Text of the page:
The European project for the strengthening of research capacity in theoretical physics RBI-T-WINNING, which is financed with close to one million euros from the HORIZON 2020 programme, will boost the research capacity of the Division of Theoretical Physics at the Rudjer Boskovic Institute (IRB) in Zagreb, it was said at a presentation of the project at Croatia's leading research institute in the field of natural sciences on Friday.
The project was launched at the beginning of this month.
IRB director Tome Anticic said that the IRB had focused on competitive projects that were financed with funds from the HORIZON 2020 programme, which, he said, "is a major change compared to the standard model and trends in Croatia that were stuck in the 19th century, with some even wishing to go back a few centuries more into the past."
The head of the European Commission Representation in Croatia, Branko Baricevic, said that the problem of unemployment, especially among young people, was caused by a drop in growth and that it burdened not only Croatia but entire Europe which "has found itself in an unusual situation, having exhausted raw materials, but with... the most educated people in the world and the best institutions, notably research institutions."
Baricevic noted that this was not enough because networking and funds were needed, which he said was the reason for launching HORIZON 2020, worth EUR 80 billion.
Unlike structural funds, this programme is open to all and whoever is better will take more money from it, he said.
He said that it was great news that the IRB had obtained funding for the latest project as well as for other similar projects.
Science, Education and Sport Minister Predrag Sustar said that one of the important objectives of HORIZON 2020 was to reduce the discrepancy between research and innovation and that there was a lot of room for development in that segment.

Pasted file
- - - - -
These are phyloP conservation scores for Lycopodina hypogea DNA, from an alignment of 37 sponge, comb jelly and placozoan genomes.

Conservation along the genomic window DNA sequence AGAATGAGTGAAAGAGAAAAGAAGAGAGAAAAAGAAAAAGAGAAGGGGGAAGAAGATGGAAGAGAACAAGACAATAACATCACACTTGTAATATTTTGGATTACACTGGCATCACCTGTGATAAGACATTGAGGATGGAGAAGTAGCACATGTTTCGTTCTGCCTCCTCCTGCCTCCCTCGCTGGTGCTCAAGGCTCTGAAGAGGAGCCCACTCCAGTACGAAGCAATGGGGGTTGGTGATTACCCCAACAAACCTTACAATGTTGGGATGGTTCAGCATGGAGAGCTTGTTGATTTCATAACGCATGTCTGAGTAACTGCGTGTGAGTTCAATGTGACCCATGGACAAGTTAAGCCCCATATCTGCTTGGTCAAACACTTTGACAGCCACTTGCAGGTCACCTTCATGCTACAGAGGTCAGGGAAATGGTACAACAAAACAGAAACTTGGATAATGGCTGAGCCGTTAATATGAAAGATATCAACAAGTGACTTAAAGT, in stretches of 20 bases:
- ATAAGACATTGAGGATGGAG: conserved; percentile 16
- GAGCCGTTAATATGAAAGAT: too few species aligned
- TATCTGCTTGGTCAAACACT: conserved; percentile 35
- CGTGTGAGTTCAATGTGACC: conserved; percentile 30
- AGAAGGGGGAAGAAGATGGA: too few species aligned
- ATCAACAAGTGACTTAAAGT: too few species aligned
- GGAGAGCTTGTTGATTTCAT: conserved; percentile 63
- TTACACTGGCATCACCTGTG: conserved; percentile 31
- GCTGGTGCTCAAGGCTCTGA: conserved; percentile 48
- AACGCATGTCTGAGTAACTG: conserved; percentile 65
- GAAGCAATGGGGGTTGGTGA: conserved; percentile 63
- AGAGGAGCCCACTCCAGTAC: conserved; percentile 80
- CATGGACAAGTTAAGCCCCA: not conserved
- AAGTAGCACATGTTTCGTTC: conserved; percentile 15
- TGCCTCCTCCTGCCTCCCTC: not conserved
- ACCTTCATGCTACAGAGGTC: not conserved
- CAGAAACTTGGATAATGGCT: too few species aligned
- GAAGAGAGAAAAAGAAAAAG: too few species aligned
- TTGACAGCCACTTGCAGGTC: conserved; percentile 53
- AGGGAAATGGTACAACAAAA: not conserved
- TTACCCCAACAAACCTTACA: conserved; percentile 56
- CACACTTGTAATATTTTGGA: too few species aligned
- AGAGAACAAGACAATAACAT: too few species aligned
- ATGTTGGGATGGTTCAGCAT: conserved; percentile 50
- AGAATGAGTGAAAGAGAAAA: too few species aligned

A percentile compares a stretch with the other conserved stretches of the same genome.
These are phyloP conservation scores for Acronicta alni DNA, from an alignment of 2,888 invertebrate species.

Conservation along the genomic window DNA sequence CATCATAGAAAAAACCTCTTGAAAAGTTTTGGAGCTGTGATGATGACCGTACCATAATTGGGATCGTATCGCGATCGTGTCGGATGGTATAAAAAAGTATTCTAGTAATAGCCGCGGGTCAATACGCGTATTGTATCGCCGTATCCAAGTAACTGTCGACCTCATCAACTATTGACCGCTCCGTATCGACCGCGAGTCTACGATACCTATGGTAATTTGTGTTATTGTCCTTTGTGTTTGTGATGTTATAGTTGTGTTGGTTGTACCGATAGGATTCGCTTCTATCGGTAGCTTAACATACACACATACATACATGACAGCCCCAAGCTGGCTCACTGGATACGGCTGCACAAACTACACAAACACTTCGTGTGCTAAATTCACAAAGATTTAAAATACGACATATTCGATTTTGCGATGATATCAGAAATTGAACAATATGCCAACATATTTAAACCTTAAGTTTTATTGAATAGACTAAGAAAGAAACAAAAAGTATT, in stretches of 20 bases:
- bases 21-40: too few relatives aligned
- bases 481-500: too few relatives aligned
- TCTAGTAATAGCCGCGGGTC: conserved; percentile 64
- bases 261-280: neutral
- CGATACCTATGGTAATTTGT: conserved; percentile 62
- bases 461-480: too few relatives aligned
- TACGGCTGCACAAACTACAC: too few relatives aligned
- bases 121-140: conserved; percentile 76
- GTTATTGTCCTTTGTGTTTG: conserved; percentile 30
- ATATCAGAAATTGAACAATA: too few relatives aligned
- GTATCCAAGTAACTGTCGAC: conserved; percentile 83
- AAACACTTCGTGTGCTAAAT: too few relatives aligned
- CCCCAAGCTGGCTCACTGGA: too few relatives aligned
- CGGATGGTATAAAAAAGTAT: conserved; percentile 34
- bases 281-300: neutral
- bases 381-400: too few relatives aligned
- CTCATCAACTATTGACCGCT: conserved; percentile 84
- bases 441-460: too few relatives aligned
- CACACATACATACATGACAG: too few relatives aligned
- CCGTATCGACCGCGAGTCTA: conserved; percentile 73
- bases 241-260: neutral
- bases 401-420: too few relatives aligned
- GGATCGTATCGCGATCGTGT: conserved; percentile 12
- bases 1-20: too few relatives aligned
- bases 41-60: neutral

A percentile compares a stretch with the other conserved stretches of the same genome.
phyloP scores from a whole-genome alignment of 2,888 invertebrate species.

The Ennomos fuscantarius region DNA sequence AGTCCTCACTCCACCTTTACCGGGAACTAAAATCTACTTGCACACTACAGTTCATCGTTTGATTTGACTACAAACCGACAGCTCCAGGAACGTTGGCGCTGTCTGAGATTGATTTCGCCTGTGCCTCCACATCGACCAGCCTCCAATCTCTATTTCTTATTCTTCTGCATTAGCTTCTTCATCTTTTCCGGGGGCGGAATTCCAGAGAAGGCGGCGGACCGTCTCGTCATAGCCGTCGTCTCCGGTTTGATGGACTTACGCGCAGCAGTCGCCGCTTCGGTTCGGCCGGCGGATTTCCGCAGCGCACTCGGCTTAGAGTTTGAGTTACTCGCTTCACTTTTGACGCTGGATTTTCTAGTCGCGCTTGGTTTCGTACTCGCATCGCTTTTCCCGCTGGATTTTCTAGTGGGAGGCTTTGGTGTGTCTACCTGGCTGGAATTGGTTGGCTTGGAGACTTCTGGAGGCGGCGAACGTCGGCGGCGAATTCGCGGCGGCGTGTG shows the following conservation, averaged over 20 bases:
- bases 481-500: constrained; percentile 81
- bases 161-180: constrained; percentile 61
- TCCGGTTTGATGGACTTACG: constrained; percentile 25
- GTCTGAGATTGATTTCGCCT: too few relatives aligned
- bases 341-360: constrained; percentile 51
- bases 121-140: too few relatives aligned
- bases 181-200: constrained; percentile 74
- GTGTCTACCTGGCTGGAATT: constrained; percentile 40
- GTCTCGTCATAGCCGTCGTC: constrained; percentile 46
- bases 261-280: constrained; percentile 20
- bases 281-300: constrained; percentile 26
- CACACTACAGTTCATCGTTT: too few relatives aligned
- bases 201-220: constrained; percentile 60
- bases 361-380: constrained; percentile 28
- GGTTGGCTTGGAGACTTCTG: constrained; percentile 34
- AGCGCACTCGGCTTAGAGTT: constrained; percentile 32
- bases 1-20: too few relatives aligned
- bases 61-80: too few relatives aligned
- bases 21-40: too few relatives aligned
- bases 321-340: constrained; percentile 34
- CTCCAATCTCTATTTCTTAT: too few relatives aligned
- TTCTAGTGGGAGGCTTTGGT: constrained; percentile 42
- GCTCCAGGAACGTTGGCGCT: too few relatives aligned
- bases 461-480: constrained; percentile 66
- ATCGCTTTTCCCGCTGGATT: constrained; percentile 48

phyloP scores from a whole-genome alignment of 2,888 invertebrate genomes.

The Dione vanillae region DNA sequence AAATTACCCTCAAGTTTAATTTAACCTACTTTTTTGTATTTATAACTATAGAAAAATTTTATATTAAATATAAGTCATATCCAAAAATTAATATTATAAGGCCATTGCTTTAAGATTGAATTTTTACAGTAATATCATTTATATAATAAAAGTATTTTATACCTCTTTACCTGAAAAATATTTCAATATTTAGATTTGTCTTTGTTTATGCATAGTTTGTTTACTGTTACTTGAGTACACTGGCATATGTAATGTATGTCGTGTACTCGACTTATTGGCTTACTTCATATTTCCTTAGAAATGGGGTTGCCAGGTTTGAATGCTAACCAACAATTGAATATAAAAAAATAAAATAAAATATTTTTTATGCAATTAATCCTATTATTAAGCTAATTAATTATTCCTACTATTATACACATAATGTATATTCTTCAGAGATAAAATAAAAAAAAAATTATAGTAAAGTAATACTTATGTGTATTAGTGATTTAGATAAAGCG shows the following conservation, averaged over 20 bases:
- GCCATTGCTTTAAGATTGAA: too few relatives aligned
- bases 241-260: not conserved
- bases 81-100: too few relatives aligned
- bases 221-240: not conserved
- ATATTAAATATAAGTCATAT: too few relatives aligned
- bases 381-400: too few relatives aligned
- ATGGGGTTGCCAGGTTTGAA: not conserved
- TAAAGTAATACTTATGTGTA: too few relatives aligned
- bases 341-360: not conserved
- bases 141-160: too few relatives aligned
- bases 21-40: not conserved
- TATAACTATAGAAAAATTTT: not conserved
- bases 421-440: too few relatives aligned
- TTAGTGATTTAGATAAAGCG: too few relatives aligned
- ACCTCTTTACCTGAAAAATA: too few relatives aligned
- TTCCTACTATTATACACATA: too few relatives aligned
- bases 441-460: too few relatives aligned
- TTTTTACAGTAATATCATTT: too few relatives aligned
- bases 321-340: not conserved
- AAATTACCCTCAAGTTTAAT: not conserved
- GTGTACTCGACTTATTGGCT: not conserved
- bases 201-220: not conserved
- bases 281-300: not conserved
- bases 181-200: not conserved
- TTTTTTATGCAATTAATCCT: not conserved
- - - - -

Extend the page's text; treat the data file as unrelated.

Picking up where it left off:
The head of the IRB Division of Theoretical Physics, Zeljko Crljen, and project leader Fabrizio Nesti, one of the first foreign researchers to have been hired by the IRB after Croatia's accession to the EU, agreed that theoretical physics could help the economic sector a lot.
However, few students opt for theoretical physics, the research done is insufficient and lacks continuity, and the competitiveness of Croatian theoretical physicists is undermined by increasingly small financial support for their work, said Crljen.
He noted that his division employed only 16 scientists who were involved in as many as seven competitive three-year projects worth EUR 1.3 million and HRK 3.4 million in total.
Crljen was confident that thanks to European funds, the division would finally be able to strengthen its research capacity, which would increase researchers' competitiveness internationally and result in their stronger involvement in current research trends and facilitate their application for research projects financed by EU funds, as well as strengthen the potential for the transfer of know-how to the economic sector.
Nesti said that in implementing the project IRB researchers would collaborate with researchers from the International School of Advanced Studies (SISSA) in Italy, Laboratoire de Physique Theorique d'Orsay (LPT) of CNRS/Université Paris Sud in France, the Ludwig Maximilian University (LMU) in Germany and the Niels Bohr Institute in Denmark.